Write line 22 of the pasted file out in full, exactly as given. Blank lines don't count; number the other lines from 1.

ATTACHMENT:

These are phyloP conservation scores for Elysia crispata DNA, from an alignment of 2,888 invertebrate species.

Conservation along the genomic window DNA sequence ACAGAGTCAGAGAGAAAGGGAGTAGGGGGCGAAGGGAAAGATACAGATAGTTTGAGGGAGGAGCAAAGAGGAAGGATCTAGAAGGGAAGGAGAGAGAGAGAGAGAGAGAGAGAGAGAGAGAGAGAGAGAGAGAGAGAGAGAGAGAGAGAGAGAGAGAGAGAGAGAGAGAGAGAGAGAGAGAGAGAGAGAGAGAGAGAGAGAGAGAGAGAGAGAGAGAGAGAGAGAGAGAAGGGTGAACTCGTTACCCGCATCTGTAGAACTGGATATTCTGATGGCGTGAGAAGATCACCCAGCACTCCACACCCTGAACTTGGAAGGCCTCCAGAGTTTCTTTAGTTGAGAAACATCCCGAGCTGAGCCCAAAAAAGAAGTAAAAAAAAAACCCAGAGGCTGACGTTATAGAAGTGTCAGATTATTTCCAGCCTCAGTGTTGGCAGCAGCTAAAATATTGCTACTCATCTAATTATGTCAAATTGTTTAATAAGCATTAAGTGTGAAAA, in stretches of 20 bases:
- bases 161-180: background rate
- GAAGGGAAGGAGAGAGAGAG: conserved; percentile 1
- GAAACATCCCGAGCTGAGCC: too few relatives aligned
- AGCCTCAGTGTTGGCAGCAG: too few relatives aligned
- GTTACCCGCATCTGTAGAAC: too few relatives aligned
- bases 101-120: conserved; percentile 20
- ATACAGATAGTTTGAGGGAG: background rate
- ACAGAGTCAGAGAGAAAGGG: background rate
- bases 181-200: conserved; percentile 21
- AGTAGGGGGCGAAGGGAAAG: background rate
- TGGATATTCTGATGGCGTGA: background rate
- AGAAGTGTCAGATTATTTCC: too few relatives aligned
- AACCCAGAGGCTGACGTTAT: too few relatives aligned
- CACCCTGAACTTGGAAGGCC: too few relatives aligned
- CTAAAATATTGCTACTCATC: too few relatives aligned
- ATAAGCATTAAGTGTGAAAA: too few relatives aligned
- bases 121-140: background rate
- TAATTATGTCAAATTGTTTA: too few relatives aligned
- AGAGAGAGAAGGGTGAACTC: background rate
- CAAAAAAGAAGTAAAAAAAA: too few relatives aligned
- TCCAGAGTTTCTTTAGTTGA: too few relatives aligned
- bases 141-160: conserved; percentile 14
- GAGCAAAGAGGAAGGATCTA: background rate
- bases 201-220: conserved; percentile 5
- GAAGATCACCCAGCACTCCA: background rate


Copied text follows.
- CAAAAAAGAAGTAAAAAAAA: too few relatives aligned